Arpita Das|Jan 27, 2023
BHU researchers discover first-ever genus of cyanobacteria from Jammu & Kashmir
BHU professor Prashant Singh was the recipient of the Fulbright Nehru Academic and Professional Excellence Fellowship 2020-2021.
NEW DELHI: Banaras Hindu University researchers discovered the first new genus of cyanobacteria from the Jammu and Kashmir region using a polyphasic approach. Cyanobacteria are one of the first evolved oxygenic photoautotrophic, nitrogen-fixing and prokaryotic microorganisms that are responsible for oxygenation of Earth’s atmosphere.
The study was conducted by Prashant Singh, assistant professor, Department of Botany, BHU, and Naresh Kumar, a doctoral student working under the supervision of Singh.
Naresh Kumar, first author in this study sampled the cyanobacterium from the union territory of Jammu & Kashmir and went on to characterize as well as establish it as new genus, thus making it the first new genus of cyanobacteria to be discovered from Jammu and Kashmir region using a polyphasic approach.
“Maintaining the zeal and series of new discoveries pertaining to taxonomy (science of identification of living forms) of cyanobacteria, an Indo-US Collaboration coming out through the Fulbright Program has led to the discovery of a new genus from Northern India,” BHU said in its official statement.
Honoring the significant contributions of Senator James William Fulbright, the team has named the new genus as Fulbrightiella.
BHU professor Prashant Singh was the recipient of the Fulbright Nehru Academic and Professional Excellence Fellowship 2020-2021. “He did an important part of this work in the laboratory of his Fulbright host Jeffrey R Johansen, John Carroll University, Cleveland, United States.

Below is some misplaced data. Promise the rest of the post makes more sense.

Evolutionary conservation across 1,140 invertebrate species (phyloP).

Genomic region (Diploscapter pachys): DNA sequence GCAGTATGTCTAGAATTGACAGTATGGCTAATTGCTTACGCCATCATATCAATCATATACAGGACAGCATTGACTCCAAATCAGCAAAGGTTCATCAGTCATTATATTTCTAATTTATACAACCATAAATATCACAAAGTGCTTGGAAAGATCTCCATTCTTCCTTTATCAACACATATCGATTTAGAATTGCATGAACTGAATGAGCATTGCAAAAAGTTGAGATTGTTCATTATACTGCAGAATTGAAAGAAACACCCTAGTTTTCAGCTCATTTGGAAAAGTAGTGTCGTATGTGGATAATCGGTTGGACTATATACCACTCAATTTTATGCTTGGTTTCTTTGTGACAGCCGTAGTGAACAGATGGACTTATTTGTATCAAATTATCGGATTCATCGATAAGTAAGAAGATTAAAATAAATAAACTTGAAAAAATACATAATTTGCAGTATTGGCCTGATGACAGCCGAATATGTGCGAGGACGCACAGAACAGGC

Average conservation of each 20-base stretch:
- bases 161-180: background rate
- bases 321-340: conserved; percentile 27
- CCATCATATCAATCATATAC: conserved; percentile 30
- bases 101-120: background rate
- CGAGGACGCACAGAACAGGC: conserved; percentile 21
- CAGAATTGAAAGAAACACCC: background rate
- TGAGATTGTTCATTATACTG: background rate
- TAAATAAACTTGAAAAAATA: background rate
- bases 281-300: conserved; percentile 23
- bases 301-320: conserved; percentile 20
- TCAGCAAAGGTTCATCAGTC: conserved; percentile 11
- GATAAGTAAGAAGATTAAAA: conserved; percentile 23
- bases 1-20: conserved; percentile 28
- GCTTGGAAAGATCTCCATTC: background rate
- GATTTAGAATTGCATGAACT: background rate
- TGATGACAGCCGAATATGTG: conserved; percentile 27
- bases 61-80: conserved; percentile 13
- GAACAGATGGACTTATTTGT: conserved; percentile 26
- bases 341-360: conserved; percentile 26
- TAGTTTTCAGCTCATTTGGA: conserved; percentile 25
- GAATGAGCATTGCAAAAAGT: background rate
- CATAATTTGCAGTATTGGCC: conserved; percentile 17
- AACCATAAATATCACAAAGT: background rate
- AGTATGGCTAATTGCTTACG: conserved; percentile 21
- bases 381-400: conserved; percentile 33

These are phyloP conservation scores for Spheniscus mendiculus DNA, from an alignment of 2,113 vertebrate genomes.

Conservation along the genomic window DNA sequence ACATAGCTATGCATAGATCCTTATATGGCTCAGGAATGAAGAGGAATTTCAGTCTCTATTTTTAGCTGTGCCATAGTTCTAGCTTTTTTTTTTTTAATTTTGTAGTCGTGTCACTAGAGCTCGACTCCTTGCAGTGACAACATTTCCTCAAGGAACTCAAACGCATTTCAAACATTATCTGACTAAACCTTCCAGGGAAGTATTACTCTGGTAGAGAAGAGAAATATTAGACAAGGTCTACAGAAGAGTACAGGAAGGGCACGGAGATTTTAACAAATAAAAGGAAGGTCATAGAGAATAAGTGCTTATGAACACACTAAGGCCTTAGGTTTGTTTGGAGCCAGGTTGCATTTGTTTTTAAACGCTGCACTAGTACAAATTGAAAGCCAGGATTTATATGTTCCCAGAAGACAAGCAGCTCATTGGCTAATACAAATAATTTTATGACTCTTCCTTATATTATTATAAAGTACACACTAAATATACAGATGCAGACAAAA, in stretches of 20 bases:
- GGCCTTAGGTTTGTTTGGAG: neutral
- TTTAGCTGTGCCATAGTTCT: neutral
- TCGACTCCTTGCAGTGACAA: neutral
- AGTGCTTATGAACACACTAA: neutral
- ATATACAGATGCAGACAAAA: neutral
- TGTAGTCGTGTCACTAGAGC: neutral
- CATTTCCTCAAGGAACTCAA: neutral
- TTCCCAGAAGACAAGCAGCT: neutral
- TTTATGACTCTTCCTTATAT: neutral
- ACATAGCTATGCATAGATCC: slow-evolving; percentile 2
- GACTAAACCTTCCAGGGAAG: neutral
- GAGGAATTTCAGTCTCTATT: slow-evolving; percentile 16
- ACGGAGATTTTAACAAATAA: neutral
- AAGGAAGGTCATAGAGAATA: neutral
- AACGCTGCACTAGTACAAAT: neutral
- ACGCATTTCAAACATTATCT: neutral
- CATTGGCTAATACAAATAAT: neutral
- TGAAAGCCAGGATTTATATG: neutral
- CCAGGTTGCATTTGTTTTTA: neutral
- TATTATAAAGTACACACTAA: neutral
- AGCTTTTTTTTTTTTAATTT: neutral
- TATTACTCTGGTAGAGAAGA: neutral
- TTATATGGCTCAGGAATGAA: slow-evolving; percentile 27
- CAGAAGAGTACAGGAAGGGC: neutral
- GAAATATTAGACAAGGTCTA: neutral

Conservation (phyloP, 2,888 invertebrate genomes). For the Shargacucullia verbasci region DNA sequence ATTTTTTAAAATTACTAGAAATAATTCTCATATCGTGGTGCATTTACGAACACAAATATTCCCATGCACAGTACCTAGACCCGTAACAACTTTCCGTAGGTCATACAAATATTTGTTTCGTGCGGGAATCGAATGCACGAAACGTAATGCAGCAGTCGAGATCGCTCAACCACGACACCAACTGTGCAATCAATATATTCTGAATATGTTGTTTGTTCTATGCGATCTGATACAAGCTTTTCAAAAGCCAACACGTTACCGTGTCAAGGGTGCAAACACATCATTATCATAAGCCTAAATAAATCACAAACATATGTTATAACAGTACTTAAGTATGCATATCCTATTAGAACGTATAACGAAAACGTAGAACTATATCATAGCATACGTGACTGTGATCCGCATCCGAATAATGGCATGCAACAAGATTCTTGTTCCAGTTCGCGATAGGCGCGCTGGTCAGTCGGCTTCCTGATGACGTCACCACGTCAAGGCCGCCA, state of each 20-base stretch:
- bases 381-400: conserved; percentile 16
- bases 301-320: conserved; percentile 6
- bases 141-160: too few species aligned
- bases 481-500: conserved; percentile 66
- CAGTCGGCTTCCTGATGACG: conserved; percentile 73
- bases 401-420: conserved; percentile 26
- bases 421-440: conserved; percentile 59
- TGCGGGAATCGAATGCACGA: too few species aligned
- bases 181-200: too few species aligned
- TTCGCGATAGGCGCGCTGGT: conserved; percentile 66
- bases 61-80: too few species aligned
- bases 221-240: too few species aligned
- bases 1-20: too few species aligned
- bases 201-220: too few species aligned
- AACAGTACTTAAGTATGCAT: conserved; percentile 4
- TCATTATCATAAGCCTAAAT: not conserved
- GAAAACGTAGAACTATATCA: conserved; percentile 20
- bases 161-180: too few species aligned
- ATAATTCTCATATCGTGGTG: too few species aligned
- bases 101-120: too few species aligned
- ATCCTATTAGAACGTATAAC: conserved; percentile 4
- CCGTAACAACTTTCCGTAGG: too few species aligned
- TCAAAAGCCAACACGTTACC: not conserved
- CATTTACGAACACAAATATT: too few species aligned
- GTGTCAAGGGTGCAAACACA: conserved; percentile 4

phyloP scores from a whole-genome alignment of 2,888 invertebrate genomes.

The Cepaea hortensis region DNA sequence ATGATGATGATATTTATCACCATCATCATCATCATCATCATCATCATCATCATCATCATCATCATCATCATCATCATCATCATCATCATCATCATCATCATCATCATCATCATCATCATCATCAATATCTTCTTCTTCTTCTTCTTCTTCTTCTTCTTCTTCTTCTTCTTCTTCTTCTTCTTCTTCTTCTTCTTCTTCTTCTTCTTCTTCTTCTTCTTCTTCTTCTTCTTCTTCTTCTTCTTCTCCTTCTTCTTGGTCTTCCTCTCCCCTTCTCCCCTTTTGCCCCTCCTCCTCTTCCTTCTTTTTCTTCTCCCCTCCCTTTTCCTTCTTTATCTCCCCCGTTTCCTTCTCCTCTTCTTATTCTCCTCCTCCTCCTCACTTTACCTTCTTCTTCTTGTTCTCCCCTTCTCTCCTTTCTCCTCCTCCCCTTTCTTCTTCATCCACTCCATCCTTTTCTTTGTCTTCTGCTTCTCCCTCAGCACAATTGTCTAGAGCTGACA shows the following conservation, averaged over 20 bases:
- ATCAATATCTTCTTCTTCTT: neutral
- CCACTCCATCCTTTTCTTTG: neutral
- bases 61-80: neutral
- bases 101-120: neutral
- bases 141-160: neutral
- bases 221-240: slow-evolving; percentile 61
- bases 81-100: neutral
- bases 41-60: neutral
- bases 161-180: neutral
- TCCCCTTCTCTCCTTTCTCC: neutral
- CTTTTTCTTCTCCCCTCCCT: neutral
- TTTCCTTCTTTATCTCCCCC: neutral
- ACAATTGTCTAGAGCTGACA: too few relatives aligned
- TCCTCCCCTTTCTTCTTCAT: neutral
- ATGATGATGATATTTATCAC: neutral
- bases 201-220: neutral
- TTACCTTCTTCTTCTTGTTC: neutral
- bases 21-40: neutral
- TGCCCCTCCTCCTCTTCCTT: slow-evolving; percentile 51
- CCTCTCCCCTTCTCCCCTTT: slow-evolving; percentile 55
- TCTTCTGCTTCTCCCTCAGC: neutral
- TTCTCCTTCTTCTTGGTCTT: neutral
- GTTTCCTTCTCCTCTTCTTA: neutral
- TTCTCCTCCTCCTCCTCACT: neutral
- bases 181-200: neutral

One of the new species discovered has been named as Fulbrightiella bharadwajae in honor of Yajnavalkya Bharadwaja, who established the Banaras School of Phycology in the Department of Botany at the Banaras Hindu University.
Interestingly, in the same study the team has also described another new genus of cyanobacteria from the Hawaii Islands, naming it Sherwoodiella, as a tribute to Alison R Sherwood, a noted phycologist.
This work is an extension of Singh’s research group who has discovered and described numerous cyanobacterial taxa from different parts of the world. The research team aims to address the issue of biodiversity loss but also aid in its conservation through identification, documentation and preservation of these forms of life. The team also comprised Aniket Saraf (RJ College, Mumbai), Sagarika Pal and Deeksha Mishra (Department of Botany, BHU).
The study has been peer reviewed and published in the Journal of Phycology, a prestigious journal of the Phycological Society of America.
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